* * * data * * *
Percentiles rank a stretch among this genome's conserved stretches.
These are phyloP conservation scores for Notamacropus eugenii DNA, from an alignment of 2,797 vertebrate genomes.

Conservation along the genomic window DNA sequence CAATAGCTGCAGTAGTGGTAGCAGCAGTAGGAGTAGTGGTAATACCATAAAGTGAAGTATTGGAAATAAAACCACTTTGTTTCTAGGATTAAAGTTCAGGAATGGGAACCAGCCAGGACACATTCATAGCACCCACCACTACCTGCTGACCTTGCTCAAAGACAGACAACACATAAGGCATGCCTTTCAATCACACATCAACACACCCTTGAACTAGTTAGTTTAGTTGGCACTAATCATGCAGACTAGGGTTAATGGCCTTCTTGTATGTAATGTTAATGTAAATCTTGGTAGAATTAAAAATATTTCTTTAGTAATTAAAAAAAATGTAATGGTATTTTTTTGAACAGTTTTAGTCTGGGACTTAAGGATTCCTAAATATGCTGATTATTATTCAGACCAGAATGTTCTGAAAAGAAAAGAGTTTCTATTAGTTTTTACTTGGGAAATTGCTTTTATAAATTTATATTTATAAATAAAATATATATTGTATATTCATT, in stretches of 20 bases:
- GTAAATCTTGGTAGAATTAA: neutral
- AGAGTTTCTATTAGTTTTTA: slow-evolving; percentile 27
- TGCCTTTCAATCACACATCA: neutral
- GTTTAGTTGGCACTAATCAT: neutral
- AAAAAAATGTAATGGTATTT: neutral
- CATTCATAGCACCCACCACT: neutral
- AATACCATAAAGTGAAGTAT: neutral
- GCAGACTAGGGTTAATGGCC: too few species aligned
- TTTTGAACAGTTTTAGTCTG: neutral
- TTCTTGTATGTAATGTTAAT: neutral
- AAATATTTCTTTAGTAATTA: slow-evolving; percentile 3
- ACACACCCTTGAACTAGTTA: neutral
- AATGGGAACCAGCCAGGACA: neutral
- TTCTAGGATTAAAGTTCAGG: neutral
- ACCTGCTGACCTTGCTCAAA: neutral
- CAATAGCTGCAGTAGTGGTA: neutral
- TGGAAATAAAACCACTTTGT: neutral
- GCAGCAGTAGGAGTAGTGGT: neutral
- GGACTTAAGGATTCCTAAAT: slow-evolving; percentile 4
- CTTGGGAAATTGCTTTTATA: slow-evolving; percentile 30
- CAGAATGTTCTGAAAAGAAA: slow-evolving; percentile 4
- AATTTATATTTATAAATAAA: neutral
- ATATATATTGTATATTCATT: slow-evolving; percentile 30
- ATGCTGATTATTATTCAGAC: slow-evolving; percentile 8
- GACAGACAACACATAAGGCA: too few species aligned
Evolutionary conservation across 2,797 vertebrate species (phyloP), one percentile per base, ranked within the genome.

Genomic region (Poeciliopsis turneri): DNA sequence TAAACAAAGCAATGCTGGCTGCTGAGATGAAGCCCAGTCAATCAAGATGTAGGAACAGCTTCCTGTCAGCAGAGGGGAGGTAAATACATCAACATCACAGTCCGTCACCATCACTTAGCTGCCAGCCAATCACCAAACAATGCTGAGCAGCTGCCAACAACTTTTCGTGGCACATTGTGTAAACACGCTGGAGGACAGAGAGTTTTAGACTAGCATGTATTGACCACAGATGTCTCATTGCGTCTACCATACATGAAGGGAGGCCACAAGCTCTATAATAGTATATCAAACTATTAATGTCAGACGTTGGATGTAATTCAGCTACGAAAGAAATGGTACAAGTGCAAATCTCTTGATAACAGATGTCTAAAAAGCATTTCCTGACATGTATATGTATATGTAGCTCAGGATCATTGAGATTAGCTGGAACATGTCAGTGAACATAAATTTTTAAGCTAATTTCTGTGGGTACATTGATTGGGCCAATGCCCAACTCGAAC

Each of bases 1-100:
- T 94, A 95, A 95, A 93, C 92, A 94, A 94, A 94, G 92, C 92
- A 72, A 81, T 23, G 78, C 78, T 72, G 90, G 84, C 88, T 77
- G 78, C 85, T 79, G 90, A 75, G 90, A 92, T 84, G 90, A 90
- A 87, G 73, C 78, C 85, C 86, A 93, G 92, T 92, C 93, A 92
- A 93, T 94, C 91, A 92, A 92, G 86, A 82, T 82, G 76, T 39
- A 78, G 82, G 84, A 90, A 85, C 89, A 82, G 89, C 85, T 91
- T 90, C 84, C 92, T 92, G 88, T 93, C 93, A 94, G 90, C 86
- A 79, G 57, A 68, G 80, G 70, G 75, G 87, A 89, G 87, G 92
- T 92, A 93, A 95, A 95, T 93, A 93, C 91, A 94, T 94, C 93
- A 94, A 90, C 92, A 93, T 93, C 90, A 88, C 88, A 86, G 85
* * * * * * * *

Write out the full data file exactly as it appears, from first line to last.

Percentiles rank a stretch among this genome's conserved stretches.
These are phyloP conservation scores for Notamacropus eugenii DNA, from an alignment of 2,797 vertebrate genomes.

Conservation along the genomic window DNA sequence CAATAGCTGCAGTAGTGGTAGCAGCAGTAGGAGTAGTGGTAATACCATAAAGTGAAGTATTGGAAATAAAACCACTTTGTTTCTAGGATTAAAGTTCAGGAATGGGAACCAGCCAGGACACATTCATAGCACCCACCACTACCTGCTGACCTTGCTCAAAGACAGACAACACATAAGGCATGCCTTTCAATCACACATCAACACACCCTTGAACTAGTTAGTTTAGTTGGCACTAATCATGCAGACTAGGGTTAATGGCCTTCTTGTATGTAATGTTAATGTAAATCTTGGTAGAATTAAAAATATTTCTTTAGTAATTAAAAAAAATGTAATGGTATTTTTTTGAACAGTTTTAGTCTGGGACTTAAGGATTCCTAAATATGCTGATTATTATTCAGACCAGAATGTTCTGAAAAGAAAAGAGTTTCTATTAGTTTTTACTTGGGAAATTGCTTTTATAAATTTATATTTATAAATAAAATATATATTGTATATTCATT, in stretches of 20 bases:
- GTAAATCTTGGTAGAATTAA: neutral
- AGAGTTTCTATTAGTTTTTA: slow-evolving; percentile 27
- TGCCTTTCAATCACACATCA: neutral
- GTTTAGTTGGCACTAATCAT: neutral
- AAAAAAATGTAATGGTATTT: neutral
- CATTCATAGCACCCACCACT: neutral
- AATACCATAAAGTGAAGTAT: neutral
- GCAGACTAGGGTTAATGGCC: too few species aligned
- TTTTGAACAGTTTTAGTCTG: neutral
- TTCTTGTATGTAATGTTAAT: neutral
- AAATATTTCTTTAGTAATTA: slow-evolving; percentile 3
- ACACACCCTTGAACTAGTTA: neutral
- AATGGGAACCAGCCAGGACA: neutral
- TTCTAGGATTAAAGTTCAGG: neutral
- ACCTGCTGACCTTGCTCAAA: neutral
- CAATAGCTGCAGTAGTGGTA: neutral
- TGGAAATAAAACCACTTTGT: neutral
- GCAGCAGTAGGAGTAGTGGT: neutral
- GGACTTAAGGATTCCTAAAT: slow-evolving; percentile 4
- CTTGGGAAATTGCTTTTATA: slow-evolving; percentile 30
- CAGAATGTTCTGAAAAGAAA: slow-evolving; percentile 4
- AATTTATATTTATAAATAAA: neutral
- ATATATATTGTATATTCATT: slow-evolving; percentile 30
- ATGCTGATTATTATTCAGAC: slow-evolving; percentile 8
- GACAGACAACACATAAGGCA: too few species aligned
Evolutionary conservation across 2,797 vertebrate species (phyloP), one percentile per base, ranked within the genome.

Genomic region (Poeciliopsis turneri): DNA sequence TAAACAAAGCAATGCTGGCTGCTGAGATGAAGCCCAGTCAATCAAGATGTAGGAACAGCTTCCTGTCAGCAGAGGGGAGGTAAATACATCAACATCACAGTCCGTCACCATCACTTAGCTGCCAGCCAATCACCAAACAATGCTGAGCAGCTGCCAACAACTTTTCGTGGCACATTGTGTAAACACGCTGGAGGACAGAGAGTTTTAGACTAGCATGTATTGACCACAGATGTCTCATTGCGTCTACCATACATGAAGGGAGGCCACAAGCTCTATAATAGTATATCAAACTATTAATGTCAGACGTTGGATGTAATTCAGCTACGAAAGAAATGGTACAAGTGCAAATCTCTTGATAACAGATGTCTAAAAAGCATTTCCTGACATGTATATGTATATGTAGCTCAGGATCATTGAGATTAGCTGGAACATGTCAGTGAACATAAATTTTTAAGCTAATTTCTGTGGGTACATTGATTGGGCCAATGCCCAACTCGAAC

Each of bases 1-100:
- T 94, A 95, A 95, A 93, C 92, A 94, A 94, A 94, G 92, C 92
- A 72, A 81, T 23, G 78, C 78, T 72, G 90, G 84, C 88, T 77
- G 78, C 85, T 79, G 90, A 75, G 90, A 92, T 84, G 90, A 90
- A 87, G 73, C 78, C 85, C 86, A 93, G 92, T 92, C 93, A 92
- A 93, T 94, C 91, A 92, A 92, G 86, A 82, T 82, G 76, T 39
- A 78, G 82, G 84, A 90, A 85, C 89, A 82, G 89, C 85, T 91
- T 90, C 84, C 92, T 92, G 88, T 93, C 93, A 94, G 90, C 86
- A 79, G 57, A 68, G 80, G 70, G 75, G 87, A 89, G 87, G 92
- T 92, A 93, A 95, A 95, T 93, A 93, C 91, A 94, T 94, C 93
- A 94, A 90, C 92, A 93, T 93, C 90, A 88, C 88, A 86, G 85